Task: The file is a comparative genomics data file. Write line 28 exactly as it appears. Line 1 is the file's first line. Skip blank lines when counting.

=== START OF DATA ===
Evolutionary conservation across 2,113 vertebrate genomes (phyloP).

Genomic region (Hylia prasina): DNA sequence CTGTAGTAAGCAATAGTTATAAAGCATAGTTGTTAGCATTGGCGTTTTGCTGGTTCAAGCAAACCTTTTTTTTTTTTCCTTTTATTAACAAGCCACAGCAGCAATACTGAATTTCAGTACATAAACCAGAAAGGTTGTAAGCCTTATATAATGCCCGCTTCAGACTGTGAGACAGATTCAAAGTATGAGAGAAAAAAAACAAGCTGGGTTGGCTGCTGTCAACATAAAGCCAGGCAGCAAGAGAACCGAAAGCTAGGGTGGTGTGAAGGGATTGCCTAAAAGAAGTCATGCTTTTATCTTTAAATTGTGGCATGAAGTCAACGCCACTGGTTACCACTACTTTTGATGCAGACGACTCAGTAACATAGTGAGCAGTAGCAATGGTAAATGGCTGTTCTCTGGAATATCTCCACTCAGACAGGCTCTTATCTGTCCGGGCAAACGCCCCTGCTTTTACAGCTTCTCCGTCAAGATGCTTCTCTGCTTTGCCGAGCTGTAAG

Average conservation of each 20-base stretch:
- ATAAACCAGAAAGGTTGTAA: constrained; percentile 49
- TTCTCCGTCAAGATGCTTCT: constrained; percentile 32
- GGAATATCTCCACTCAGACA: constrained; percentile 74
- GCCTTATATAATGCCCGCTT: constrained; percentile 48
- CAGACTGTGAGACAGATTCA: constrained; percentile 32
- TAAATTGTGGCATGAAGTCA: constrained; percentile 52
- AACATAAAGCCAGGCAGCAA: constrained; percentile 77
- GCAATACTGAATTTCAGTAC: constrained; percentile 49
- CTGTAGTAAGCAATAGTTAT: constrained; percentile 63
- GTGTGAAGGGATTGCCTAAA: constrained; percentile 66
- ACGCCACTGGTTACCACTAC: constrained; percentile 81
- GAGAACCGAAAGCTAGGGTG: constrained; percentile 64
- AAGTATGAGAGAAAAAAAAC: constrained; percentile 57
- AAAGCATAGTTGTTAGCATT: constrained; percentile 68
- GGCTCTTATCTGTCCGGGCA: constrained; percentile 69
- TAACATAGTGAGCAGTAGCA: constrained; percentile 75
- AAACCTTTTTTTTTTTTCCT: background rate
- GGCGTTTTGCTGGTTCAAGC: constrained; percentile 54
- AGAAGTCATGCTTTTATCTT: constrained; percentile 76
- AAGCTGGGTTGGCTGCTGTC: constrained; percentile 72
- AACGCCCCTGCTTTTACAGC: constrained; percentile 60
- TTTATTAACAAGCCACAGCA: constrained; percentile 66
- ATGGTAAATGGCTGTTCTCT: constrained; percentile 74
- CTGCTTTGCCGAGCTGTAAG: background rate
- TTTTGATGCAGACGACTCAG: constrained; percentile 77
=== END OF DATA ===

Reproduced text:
- TTTTGATGCAGACGACTCAG: constrained; percentile 77